Does High School English Need a Few New Classics?

Originally published April 2016

So, I’ve always secretly coveted The Biblioracle’s job.

The Chicago Tribune’s John Warner does a great job making book suggestions and I often find myself nodding in agreement. (P.S., John, I just picked up “The Nest” for the very same reason.) And his article today had me recalling a Facebook post I wrote just after Pat Conroy passed away several weeks ago.

It’s a discussion I’ve had with friends several times throughout the years—what are the classics to replace the classics in high school English? Or at least, supplement them with something written after 1952? It doesn’t help that I’m still haunted by my British Lit class—think Beowulf and The Canterbury Tales.

And, much like Warner discovered, my freshman daughter rattled off “The Best Of” list when I asked her what she read this year:

  • To Kill a Mockingbird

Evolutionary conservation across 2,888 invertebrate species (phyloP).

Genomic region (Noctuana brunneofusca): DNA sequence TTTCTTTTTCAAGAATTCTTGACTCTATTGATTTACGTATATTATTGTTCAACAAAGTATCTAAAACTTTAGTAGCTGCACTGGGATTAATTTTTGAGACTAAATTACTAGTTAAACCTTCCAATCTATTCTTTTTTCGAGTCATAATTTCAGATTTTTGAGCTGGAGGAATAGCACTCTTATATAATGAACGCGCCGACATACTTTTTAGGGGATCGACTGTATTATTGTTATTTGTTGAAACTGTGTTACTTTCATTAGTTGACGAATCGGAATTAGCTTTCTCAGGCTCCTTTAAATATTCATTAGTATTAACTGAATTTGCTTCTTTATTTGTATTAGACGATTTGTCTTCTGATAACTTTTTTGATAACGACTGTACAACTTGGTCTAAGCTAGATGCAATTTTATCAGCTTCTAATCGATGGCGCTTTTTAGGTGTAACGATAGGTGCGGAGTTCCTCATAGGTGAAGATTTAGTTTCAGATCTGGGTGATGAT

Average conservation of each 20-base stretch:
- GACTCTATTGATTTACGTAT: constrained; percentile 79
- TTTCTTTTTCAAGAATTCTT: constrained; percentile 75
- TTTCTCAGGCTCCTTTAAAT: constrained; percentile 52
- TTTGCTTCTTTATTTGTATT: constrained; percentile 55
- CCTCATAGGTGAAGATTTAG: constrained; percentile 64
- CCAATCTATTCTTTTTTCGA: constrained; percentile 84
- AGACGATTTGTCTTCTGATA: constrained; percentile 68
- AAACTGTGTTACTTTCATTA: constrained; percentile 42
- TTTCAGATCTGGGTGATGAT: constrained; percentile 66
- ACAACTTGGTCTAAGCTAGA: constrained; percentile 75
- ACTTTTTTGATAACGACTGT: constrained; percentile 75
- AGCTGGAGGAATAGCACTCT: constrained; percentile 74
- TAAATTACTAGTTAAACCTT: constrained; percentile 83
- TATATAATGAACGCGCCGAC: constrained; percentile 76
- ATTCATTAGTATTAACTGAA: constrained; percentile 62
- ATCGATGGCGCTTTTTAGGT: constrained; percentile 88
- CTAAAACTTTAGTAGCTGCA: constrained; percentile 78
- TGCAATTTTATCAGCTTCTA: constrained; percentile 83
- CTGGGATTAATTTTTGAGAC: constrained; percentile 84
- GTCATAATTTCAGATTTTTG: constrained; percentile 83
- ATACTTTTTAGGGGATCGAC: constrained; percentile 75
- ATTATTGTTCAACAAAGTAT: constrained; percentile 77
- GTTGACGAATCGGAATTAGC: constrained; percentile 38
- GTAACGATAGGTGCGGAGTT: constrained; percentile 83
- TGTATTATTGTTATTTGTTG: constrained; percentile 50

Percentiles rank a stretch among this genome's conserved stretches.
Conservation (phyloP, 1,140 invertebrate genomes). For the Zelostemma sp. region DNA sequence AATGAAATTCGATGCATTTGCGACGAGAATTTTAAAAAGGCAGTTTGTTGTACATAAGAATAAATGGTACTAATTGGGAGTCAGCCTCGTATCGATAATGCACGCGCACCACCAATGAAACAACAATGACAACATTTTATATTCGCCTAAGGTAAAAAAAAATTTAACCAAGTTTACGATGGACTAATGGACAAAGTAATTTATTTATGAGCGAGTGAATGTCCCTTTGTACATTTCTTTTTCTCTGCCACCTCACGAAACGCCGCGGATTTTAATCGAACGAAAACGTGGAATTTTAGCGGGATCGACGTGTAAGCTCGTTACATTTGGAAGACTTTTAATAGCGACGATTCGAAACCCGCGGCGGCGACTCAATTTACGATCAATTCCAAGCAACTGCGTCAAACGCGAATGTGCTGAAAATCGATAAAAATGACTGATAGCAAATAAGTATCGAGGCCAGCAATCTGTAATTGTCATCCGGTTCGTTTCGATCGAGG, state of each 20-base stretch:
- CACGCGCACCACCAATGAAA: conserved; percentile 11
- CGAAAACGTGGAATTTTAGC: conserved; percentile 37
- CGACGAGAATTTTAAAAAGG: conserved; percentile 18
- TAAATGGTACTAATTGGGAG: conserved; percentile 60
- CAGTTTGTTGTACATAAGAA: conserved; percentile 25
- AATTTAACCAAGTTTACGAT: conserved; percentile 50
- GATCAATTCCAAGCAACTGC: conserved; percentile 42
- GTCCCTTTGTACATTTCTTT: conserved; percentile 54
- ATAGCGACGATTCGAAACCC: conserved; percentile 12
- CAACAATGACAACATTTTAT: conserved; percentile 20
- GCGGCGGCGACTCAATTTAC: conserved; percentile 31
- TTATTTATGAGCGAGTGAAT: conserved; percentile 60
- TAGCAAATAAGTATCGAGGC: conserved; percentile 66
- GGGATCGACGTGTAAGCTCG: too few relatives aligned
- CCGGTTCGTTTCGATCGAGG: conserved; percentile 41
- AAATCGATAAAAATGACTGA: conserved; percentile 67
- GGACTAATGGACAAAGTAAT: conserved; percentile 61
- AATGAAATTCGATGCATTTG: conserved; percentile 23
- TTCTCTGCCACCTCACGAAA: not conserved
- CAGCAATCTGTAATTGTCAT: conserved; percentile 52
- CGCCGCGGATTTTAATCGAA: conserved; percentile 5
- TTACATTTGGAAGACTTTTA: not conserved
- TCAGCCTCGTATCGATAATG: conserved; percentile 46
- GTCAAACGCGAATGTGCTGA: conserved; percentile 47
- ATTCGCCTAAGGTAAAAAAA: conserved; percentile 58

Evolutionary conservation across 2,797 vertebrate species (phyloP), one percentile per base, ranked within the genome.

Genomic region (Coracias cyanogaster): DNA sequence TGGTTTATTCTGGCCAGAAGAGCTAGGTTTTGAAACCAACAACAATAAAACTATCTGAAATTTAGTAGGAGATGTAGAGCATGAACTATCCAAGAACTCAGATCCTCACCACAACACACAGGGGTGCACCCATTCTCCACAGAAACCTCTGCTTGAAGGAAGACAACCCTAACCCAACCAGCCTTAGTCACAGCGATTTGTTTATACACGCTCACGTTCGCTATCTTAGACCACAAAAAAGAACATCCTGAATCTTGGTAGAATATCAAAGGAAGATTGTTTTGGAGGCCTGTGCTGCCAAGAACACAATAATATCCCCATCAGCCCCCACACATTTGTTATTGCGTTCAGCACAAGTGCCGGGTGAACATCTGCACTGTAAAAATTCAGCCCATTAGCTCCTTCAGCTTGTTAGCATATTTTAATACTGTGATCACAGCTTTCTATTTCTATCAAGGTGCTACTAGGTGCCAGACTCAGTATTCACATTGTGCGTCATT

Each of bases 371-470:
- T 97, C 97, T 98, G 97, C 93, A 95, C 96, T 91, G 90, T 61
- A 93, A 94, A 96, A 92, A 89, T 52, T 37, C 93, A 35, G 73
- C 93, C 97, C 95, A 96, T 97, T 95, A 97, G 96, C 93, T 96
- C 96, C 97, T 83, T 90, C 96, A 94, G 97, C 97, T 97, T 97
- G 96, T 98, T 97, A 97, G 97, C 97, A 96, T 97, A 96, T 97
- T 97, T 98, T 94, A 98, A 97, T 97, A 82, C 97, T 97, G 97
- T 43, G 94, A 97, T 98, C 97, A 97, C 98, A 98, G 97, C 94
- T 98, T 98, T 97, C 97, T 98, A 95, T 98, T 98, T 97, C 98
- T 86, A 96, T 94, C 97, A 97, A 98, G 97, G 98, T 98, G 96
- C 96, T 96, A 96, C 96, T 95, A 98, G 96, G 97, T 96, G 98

• Othello
  • A Thousand Splendid Suns
  • Frankenstein
  • The Adventures of Huckleberry Finn

It’s not that these books don’t have value. Of course they do—we’re talking about Shakespeare and Twain for goodness sake. But, as my daughter so eloquently put it, “It’s just weird that high school students have been reading the same books for like, 100 years.” Which, I guess, makes me very old.

But there are newer books out there, equally deserving of attention and better still, easier for Gen Z to relate to. Which, in turn, makes reading more enjoyable. Hence, my reference to Pat Conroy. “The Prince of Tides” or “The Great Santini” are fantastic stories about family strife and trauma, and well-written to boot.

For some diversity in both author and culture, maybe “A Fine Balance” by Rohinton Mistry or “How to Get Filthy Rich in Rising Asia” by Mohsin Hamid.

Mary Shelley is great, but what about Roxane Gay or Margaret Atwood or Alice Munro or Nora Ephron or Caitlin Moran?

And let’s not shrug off bestselling contemporaries like Stephen King. His novellas, “The Body” and “Rita Hayworth and Shawshank Redemption” represent some of the best of what modern lit has to offer. Or consider John Irving. “The Cider House Rules” and “A Prayer for Owen Meany” are shoo-ins.

What did you read in high school? And what do you wish would have rather been on the required reading list?

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